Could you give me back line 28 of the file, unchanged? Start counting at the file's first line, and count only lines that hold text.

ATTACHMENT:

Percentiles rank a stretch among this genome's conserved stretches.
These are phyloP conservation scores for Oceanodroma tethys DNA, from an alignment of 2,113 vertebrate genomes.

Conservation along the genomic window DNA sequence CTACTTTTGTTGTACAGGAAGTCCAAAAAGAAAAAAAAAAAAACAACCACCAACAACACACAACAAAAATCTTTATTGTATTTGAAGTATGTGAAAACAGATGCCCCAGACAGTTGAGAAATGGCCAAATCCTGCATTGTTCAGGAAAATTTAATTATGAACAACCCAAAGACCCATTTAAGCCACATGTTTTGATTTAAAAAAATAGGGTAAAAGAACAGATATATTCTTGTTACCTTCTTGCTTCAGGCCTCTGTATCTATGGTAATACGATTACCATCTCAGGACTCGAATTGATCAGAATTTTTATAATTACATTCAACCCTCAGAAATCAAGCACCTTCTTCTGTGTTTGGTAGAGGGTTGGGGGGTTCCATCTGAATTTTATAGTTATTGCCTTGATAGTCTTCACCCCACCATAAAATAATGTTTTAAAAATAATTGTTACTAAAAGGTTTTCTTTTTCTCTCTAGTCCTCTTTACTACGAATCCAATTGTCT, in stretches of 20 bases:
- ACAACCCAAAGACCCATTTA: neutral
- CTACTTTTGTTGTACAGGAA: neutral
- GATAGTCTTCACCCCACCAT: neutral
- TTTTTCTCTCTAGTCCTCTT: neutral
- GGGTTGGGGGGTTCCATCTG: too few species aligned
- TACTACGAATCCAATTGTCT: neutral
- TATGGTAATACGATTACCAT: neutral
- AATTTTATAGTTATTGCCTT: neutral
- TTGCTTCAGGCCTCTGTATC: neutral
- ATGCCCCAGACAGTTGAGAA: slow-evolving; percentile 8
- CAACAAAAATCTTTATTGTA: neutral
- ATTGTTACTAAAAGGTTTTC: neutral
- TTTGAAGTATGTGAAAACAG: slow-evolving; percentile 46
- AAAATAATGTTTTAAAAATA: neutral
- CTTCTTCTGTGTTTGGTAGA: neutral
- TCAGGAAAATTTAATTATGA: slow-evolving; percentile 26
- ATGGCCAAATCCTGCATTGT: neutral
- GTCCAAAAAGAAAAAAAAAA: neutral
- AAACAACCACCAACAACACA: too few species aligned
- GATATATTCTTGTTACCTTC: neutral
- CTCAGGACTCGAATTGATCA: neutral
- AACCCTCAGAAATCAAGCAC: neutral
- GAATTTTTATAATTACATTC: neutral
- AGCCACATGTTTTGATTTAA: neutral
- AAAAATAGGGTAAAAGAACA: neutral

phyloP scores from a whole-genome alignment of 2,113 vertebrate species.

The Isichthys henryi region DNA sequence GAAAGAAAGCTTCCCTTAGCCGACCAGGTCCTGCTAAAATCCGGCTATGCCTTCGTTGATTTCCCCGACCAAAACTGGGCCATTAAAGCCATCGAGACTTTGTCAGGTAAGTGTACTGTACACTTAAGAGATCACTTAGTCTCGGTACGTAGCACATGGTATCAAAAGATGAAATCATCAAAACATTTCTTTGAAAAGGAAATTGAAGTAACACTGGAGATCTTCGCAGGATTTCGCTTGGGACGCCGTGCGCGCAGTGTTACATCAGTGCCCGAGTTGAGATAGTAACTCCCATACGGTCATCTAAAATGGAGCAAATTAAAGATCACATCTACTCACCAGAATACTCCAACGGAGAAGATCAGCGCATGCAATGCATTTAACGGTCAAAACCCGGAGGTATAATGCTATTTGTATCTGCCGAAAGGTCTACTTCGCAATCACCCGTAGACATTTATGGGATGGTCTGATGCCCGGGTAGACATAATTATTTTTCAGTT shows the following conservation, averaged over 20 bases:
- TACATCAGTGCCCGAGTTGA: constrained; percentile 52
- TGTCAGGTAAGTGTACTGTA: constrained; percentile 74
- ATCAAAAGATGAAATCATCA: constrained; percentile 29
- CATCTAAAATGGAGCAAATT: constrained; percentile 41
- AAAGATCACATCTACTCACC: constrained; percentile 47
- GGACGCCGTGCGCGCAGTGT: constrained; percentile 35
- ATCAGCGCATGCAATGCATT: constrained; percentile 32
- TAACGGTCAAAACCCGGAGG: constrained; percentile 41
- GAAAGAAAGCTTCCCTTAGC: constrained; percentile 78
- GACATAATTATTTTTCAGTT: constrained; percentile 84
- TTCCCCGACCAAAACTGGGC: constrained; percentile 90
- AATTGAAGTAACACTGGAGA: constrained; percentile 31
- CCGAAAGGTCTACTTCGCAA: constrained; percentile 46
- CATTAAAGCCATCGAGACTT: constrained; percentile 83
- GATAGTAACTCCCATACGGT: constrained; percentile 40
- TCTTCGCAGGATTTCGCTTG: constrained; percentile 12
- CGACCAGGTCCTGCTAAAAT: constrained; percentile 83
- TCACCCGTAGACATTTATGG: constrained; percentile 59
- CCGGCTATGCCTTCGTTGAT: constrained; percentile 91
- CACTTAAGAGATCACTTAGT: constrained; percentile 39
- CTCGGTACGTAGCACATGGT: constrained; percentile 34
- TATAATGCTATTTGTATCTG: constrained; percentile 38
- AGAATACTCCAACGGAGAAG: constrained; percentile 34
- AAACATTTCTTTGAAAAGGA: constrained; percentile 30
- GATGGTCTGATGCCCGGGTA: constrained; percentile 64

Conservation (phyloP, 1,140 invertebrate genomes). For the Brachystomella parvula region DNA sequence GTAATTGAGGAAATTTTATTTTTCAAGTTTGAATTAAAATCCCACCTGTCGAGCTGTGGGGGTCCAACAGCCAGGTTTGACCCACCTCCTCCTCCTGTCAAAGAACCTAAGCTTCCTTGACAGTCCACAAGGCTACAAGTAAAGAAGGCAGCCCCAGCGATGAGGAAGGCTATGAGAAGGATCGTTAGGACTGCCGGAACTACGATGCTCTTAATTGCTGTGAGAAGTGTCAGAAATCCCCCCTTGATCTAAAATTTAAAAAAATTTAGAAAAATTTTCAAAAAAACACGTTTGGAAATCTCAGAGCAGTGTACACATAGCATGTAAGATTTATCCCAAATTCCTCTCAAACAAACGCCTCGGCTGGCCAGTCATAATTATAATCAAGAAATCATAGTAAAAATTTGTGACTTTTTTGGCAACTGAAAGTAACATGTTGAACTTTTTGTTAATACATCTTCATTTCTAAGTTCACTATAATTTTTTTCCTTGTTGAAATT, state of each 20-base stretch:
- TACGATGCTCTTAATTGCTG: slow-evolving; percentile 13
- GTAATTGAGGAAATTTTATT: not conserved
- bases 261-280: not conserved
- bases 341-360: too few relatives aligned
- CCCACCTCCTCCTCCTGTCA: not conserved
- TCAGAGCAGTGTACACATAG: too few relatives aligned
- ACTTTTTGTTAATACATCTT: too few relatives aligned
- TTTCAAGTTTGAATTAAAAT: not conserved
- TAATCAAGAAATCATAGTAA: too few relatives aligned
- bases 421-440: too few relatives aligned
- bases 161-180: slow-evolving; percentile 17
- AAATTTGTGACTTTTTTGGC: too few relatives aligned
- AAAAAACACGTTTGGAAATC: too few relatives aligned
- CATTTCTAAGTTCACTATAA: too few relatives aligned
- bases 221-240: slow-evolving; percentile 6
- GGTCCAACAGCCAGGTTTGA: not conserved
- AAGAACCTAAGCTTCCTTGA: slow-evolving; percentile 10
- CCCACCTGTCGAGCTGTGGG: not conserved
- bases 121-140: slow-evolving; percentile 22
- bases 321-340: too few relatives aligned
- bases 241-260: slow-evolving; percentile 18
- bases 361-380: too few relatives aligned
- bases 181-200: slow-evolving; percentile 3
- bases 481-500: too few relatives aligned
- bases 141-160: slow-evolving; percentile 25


- AAAAATAGGGTAAAAGAACA: neutral